What is fibre?
Dietary fibre is an essential nutrient which is recommended as part of a healthy diet. Fibre comes from the part of plants which is not digested, but instead passes through the digestive system without being absorbed. Its primary role is in supporting the normal functioning of the gut and helping to prevent constipation by making stools softer and easier to pass. Fibre has also been shown to lower high blood cholesterol levels, with regular intake related to a reduced risk of cardiovascular disease, type 2 diabetes and colorectal cancer.
Who might require a low-fibre diet?
There are some people who may be advised to lower their fibre intake for medical reasons:
- If they are experiencing persistent diarrhoea, especially if caused by a flare-up of an inflammatory bowel disease like Crohn’s disease or ulcerative colitis
- To ease the passage of stool through the bowel when there is an obstruction or stricture
- To reduce the amount of gas produced in the large bowel and so help to reduce symptoms such as bloating and stomach discomfort
- It may be recommended to prepare the bowel before undergoing bowel investigations
Foods to include and avoid on this diet
A low-fibre diet is made up of foods that are easily digested and absorbed, leaving minimal residue in the bowel.
Fruit and vegetables
Allowed: sieved tomato sauces (no skin or seeds), tomato purée, well-cooked vegetables with no skin, seeds, stalks, mash or creamed potatoes (no skin), melon (no seeds/skin), stewed apple, plums, tinned pears/peaches, ripe banana and fruit juices with no bits.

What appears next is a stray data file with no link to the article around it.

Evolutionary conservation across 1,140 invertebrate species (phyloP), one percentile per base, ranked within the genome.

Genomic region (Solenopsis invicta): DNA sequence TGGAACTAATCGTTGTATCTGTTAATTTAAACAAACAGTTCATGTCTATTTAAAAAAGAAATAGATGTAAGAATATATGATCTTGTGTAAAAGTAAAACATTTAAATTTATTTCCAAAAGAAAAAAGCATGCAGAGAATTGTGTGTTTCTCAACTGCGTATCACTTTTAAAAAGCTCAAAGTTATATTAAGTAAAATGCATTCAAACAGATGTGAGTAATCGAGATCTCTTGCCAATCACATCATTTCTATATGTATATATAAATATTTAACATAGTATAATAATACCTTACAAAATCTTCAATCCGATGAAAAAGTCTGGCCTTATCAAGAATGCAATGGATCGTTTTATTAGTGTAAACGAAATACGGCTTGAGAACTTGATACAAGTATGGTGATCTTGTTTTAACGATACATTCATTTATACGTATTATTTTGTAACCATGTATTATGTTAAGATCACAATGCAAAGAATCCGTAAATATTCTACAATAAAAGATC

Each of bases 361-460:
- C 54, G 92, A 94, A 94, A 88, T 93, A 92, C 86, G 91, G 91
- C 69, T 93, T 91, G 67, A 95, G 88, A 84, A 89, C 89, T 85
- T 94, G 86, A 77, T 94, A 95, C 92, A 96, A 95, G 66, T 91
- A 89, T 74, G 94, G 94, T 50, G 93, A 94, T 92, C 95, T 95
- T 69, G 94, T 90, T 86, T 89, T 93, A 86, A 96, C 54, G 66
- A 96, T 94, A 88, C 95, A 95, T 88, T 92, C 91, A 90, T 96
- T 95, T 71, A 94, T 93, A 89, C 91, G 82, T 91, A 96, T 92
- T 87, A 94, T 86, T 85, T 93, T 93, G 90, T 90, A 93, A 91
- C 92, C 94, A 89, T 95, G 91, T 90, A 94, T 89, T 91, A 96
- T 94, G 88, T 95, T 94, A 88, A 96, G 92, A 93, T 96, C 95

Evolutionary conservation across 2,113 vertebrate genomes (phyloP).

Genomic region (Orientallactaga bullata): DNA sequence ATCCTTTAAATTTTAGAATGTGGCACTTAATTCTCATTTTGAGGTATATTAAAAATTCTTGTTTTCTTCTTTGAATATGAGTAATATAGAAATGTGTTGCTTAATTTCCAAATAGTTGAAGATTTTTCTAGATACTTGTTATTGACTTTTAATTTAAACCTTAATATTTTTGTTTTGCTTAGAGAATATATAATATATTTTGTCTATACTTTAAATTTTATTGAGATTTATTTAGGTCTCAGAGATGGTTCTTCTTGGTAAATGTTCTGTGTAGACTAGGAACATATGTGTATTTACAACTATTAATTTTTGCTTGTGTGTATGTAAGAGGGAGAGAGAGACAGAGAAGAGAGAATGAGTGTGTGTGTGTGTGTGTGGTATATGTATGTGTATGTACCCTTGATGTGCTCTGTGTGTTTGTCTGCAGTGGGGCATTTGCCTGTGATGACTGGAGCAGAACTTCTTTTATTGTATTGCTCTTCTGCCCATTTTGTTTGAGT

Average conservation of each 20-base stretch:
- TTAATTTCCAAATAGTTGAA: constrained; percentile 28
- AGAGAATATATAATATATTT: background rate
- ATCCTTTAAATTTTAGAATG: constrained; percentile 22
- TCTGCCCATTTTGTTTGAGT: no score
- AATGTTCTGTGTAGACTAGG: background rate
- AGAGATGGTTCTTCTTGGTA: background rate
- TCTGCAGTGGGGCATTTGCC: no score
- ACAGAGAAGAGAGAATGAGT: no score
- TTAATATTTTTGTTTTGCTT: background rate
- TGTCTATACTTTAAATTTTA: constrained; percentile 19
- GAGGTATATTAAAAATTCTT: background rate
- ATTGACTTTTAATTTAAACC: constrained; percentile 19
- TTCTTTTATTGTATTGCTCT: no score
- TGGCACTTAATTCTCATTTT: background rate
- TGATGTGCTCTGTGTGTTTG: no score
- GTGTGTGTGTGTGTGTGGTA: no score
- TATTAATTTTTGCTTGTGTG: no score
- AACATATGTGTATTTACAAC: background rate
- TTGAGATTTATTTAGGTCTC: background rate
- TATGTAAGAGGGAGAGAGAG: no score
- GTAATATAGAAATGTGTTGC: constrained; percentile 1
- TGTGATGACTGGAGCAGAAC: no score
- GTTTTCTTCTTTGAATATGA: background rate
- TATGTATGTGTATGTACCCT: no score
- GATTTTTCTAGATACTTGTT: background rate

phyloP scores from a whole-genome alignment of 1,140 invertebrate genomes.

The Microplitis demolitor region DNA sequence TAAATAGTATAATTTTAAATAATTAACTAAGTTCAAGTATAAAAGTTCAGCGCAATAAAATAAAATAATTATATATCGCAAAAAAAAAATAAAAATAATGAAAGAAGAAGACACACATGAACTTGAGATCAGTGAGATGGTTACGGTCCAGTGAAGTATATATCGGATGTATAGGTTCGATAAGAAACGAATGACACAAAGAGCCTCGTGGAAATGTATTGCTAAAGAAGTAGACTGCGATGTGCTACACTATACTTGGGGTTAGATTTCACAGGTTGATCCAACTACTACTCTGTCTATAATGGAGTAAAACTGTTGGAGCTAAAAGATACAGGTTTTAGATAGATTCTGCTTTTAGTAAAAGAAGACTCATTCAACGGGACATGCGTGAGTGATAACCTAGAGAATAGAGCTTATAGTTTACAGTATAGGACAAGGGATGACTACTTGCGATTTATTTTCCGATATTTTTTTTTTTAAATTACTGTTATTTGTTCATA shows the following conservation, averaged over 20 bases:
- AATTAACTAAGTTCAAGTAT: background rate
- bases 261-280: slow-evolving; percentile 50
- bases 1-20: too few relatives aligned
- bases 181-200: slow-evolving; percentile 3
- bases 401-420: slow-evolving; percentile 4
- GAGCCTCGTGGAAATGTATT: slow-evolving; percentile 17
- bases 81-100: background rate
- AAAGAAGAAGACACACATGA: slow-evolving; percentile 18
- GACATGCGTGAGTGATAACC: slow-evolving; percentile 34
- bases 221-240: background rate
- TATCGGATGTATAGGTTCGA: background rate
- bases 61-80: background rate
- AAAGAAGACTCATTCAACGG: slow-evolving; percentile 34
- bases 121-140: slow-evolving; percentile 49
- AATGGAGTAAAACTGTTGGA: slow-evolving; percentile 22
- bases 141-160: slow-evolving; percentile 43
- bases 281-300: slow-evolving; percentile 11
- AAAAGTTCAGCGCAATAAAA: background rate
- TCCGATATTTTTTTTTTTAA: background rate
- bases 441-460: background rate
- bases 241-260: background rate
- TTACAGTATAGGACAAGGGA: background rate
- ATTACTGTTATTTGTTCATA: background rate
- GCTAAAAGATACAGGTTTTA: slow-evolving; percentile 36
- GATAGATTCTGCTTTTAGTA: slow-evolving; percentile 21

Avoid: all fruit skins, stalks, seeds and stones, all dried fruit and smoothies. All vegetable stalks, skins, seeds and peel. Raw vegetables and all other vegetables not listed, including cabbage, curly kale, celery.
Allowed: any white bread, white rice and pasta, plain scones, white pitta, chapati, refined breakfast cereals like cornflakes and Rice Krispies.
Avoid: wholemeal, granary and rye bread. All fruit and nut breads, including walnut, granary or fruit muffins or scones and pastries with fruit/dried fruit. Brown rice, wholewheat pasta and bulgur wheat. Wholegrain and high-fibre cereals, such as Weetabix, All Bran, porridge oats, muesli, bran and wheat germ.
Meat, fish, dairy and alternatives
Allowed: all fresh meat, sausage, bacon, meat pies (avoid tough or fatty meat). All fresh, tinned, smoked fish and fish in white breadcrumbs/batter. Eggs, soya, Quorn, tofu. All milk, smooth yogurt (with no bits) and cheese.
Avoid: meat casseroles, pies, pasties containing vegetables, sausages with onions. Fish in wholemeal breadcrumbs. All types of nuts and all peas, beans, pulses e.g. kidney, baked, lentils. Hummus and yogurt with bits.
Allowed: ice cream, jelly, custard, plain biscuits, jelly type jams, marmalade (no peel), lemon curd, smooth chocolate and sweets. All should still be consumed in moderation (small amounts, less often).
Avoid: jam and marmalade containing fruit, seeds or peel, peanut butter, cake, scones or chocolate containing dried fruit.
Allowed: condiments like tomato sauce, brown sauce, salad cream and mayonnaise. Marmite, gravy, white sauce. Smooth and creamed soups like chicken soup. Tea, coffee, squash and smooth milkshakes.
Avoid: pickles, canned sauces containing vegetables or fruit. Packet soups or tinned soup with vegetables added. Herbs and spices. Milkshake syrups with real fruit and seeds. Popcorn. All seeds.
Due to the restrictive nature of a low-fibre diet, it should not be followed long-term. If you are curious about low-fibre diets, speak to your doctor or a registered dietitian who can advise accordingly.
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This article was published on 18 March 2021.
Tai Ibitoye is a registered dietitian and a doctoral researcher in food & nutritional sciences. Tai has experience working in different sectors such as in the NHS, public health, non-government organisations and academia.
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